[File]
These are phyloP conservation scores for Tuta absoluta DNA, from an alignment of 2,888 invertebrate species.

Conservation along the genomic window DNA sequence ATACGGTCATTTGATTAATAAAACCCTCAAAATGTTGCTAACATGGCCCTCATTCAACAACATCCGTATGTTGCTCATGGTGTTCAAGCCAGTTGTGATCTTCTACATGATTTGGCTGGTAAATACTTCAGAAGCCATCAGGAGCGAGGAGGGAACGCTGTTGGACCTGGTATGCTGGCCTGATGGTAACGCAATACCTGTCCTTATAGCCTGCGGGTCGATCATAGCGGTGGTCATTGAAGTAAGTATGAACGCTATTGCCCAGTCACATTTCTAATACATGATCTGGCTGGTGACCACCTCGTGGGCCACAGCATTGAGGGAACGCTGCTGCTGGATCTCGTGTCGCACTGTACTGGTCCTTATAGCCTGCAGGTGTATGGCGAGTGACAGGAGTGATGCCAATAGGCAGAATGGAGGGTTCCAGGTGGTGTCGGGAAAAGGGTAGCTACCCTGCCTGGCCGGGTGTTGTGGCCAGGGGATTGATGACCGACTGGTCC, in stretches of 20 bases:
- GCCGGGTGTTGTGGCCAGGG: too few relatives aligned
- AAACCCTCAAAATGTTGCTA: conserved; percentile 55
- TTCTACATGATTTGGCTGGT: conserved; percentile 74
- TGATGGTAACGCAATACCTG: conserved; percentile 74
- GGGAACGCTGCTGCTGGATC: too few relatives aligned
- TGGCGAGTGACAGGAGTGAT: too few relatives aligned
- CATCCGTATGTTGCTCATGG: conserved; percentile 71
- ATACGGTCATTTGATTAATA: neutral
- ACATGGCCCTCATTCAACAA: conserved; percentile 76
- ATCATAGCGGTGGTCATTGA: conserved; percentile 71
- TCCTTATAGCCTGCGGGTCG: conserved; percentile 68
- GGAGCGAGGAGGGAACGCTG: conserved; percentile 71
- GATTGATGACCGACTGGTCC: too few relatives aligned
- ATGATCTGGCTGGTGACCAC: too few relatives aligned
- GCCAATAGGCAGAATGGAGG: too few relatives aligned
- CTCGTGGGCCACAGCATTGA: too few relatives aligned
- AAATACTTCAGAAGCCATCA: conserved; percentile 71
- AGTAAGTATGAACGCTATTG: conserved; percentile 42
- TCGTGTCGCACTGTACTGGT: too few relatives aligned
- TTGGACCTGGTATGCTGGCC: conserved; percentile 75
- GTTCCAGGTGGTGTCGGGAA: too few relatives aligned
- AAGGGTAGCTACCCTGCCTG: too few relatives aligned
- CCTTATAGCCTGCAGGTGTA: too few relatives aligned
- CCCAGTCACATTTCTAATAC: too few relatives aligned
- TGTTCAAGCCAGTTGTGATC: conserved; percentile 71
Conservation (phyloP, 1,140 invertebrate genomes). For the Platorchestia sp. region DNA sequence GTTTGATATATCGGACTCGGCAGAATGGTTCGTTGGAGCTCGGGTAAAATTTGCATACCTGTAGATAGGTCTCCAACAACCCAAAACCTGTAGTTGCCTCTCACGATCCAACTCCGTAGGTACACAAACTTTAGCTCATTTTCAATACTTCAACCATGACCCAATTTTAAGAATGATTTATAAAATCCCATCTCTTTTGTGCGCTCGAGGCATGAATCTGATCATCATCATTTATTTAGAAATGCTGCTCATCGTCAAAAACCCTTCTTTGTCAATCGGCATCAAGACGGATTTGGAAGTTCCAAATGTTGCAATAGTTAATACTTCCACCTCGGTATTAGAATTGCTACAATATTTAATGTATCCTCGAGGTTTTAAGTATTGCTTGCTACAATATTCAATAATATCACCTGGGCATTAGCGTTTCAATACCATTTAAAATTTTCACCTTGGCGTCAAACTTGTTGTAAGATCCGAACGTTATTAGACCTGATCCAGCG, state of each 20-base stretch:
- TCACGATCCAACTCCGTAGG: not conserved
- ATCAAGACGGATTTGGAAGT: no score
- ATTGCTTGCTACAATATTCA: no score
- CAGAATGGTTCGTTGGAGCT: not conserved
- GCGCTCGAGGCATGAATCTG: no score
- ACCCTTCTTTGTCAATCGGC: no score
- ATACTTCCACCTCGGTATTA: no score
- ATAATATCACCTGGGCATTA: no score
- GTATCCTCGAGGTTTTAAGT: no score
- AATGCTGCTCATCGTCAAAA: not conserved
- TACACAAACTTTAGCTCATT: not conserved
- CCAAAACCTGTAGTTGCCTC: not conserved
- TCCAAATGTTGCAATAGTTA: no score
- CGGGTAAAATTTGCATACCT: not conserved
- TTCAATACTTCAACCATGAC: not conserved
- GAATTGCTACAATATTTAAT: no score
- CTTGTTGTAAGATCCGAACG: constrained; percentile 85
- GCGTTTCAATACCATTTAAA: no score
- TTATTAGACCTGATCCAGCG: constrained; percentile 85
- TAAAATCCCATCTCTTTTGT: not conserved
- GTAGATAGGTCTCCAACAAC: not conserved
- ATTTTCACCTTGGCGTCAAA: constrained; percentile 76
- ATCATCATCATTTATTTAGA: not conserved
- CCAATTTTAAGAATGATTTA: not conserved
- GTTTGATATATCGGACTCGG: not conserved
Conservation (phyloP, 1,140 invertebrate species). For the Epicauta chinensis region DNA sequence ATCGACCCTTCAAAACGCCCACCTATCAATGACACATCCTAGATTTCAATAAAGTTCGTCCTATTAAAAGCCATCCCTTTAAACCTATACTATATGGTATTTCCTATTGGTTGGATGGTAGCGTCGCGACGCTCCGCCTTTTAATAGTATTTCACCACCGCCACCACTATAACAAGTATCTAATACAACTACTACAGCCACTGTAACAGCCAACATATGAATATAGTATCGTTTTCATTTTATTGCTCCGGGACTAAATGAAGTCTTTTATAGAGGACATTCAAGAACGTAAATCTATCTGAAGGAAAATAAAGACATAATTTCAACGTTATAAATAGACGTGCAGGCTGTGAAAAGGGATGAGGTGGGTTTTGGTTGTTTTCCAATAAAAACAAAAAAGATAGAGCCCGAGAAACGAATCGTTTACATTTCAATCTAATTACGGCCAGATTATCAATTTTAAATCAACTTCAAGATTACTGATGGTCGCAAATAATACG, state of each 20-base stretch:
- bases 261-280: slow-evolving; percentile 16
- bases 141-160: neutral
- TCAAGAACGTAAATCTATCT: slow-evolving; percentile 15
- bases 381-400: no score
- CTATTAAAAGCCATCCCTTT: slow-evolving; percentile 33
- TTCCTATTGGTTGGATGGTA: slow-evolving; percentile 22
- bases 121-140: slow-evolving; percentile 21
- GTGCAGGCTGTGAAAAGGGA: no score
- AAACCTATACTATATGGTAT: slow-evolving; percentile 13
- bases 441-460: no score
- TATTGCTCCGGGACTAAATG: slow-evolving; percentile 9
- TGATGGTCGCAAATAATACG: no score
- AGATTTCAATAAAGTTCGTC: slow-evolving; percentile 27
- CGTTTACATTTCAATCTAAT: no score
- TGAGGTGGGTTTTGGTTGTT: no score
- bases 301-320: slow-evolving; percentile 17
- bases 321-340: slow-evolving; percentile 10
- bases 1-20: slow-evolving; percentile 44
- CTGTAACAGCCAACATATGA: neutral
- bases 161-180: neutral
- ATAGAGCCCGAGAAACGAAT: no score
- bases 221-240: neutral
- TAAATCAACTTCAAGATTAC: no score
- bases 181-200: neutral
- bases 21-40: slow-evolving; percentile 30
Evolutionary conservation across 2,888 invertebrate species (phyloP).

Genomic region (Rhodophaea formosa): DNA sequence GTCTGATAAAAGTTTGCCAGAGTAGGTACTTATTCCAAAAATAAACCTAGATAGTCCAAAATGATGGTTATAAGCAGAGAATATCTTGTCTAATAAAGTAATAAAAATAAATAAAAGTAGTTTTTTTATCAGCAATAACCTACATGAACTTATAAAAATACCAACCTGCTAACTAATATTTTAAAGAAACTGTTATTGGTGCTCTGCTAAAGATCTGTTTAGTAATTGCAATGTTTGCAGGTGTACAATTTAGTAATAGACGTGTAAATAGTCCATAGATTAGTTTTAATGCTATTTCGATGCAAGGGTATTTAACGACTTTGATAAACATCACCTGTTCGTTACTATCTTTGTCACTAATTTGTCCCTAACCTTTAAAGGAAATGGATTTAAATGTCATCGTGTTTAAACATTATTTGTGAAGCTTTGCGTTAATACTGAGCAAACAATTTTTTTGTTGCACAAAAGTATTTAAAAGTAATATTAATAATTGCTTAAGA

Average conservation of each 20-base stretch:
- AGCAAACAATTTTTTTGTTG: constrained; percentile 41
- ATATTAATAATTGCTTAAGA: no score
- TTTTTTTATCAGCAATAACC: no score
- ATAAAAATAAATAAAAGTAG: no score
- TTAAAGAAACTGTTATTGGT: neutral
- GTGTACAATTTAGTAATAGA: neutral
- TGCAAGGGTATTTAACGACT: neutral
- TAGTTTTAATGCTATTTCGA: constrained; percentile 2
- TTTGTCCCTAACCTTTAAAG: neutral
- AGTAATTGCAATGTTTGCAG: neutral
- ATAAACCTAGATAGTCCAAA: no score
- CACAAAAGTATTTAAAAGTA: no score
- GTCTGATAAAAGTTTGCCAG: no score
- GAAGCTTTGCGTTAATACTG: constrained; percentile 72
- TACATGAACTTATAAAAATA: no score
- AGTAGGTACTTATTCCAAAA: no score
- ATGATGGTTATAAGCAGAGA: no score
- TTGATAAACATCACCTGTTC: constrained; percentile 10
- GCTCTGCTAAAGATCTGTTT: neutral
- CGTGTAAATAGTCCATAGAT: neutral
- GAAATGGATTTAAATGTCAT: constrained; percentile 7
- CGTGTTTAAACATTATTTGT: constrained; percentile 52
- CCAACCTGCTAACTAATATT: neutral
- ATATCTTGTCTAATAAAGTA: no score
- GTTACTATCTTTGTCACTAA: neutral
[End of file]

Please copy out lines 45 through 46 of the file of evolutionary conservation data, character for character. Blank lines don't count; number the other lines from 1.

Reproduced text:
- CTTGTTGTAAGATCCGAACG: constrained; percentile 85
- GCGTTTCAATACCATTTAAA: no score